Published On: Wed, Nov 26th, 2014

Forbes Wins Key Ruling in Saudi Prince Libel Suit

Prince Alwaleed bin Talal

Forbes has won a key ruling in the UK libel suit filed against the magazine by Prince Alwaleed bin Talal, a member of the Saudi royal family, the magazine’s website reported.

The suit revolved around Forbes’ 2013 Billionaires list. The Prince rejected the accusation by the magazine of manipulating his company’s share price to inflate his net worth in order to raise his ranking on the Forbes list.

The Court rejected the prince’s claim, finding that the articles simply offered information backing the magazine’s suspicion that the prince had sought to mislead readers of the billionaire list by inflating Kingdom Holding’s share price, and consequently his own net worth, by billions of dollars.

The court also dismissed the standings of Kingdom Holding, the Prince’s company, as a plaintiff in the case.

The ruling is a major setback for bin Talal, according to Forbes, in a defamation case that has already cost him over $2 million.

Forbes has not wavered from it position supporting the articles about the prince and plans to continue defending the libel suit vigorously.

Kai Falkenberg, Forbes’ legal advisor, noted a passage in the ruling that’s likely to have significance beyond this case, in clarifying an age old doctrine in libel law known as the repetition rule. Under that rule, Falkenberg explained, publishers are liable for repeating a defamatory allegation made by another party, suggesting that republication by the media lends credibility to the original statement.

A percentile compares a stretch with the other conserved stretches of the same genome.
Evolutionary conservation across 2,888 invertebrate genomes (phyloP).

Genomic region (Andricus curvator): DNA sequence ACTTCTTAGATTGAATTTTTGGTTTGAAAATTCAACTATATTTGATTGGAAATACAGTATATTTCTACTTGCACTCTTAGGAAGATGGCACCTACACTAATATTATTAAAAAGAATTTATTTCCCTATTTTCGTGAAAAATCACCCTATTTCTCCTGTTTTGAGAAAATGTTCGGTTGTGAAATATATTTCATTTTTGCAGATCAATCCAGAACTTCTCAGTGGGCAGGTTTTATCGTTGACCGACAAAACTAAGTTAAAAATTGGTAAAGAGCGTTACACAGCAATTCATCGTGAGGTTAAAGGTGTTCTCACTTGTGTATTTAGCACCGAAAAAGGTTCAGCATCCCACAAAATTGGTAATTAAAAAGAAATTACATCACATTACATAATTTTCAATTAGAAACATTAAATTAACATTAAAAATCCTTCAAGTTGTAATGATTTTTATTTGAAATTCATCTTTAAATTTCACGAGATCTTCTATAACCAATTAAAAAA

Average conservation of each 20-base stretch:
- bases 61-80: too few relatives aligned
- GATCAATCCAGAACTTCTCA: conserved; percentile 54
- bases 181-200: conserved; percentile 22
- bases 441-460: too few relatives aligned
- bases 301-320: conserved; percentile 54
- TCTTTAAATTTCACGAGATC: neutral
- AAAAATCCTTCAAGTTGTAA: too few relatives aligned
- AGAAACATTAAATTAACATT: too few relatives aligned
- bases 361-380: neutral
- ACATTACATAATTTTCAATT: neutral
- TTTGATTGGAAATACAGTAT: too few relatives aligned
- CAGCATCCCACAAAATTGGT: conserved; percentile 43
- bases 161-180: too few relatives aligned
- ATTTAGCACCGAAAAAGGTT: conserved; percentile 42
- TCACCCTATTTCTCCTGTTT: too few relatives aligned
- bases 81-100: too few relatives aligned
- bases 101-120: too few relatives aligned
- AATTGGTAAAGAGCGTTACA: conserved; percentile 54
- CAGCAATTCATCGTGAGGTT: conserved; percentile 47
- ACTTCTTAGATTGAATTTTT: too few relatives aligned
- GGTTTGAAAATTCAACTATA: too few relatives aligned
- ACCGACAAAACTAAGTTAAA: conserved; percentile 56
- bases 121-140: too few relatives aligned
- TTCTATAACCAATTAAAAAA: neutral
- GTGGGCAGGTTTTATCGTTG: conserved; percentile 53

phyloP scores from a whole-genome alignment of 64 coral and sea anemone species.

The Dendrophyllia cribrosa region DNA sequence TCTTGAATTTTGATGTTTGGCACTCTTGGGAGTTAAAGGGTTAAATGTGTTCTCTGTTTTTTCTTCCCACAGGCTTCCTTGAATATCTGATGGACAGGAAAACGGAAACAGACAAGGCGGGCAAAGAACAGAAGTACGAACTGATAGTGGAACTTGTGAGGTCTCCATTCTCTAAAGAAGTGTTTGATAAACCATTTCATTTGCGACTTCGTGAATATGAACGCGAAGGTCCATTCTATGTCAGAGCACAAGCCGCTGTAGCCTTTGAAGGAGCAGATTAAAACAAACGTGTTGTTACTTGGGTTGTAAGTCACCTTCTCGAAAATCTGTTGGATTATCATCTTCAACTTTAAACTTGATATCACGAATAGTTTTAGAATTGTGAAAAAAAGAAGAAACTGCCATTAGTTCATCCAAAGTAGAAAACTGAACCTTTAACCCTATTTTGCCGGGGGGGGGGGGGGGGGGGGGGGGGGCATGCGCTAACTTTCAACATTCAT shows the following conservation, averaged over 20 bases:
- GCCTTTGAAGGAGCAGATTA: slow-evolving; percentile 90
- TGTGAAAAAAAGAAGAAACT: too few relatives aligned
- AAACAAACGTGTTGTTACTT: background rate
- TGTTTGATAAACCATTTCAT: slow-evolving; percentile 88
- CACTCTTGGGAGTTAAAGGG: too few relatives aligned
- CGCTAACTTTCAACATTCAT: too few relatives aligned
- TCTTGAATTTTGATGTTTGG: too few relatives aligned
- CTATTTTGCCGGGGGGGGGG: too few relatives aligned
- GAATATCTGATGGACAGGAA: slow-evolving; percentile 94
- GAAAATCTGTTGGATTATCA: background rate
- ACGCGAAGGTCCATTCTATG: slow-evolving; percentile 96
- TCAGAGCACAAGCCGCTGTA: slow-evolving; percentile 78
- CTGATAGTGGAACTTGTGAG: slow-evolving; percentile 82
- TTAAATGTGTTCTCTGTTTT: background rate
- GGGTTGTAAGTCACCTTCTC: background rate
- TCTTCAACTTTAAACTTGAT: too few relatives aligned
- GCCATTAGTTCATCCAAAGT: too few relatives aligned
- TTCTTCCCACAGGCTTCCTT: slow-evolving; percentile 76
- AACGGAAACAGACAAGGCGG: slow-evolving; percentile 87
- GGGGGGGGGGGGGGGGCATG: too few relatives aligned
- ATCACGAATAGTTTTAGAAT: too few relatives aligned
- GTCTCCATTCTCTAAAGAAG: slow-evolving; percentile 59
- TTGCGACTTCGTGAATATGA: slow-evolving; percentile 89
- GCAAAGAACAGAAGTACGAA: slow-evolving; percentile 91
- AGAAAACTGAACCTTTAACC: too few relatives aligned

Libel lawyers have questioned the viability of the rule, Falkenberg wrote, in light of the staggering accumulation of media republication of rumors and unverified accusations online (in which we are engaged as we speak).

The Court notes that the main Forbes article included claims by Alwaleed’s former executives that he was using his public company to inflate his net worth. And since Justice Tugendhat did not apply the repetition rule to the republication of those claims, since he believes Forbes used them as a basis for its investigation, as detailed in the article.

As Justice Tugendhat explained: “The allegations are repeated in the article for the purpose of raising a question which the following passages in the article purport to examine. And in my judgment the examination is to be understood to be a genuine one with a view to arriving at the truth, and not an extended repetition of the allegations of the informants.”

Prince Alwaleed decided to sue Forbes in London, rather than the U.S.—where the magazine is based—because its libel law is a lot more plaintiff friendly. In the U.S., see, we a thing called Freedom of the Press.

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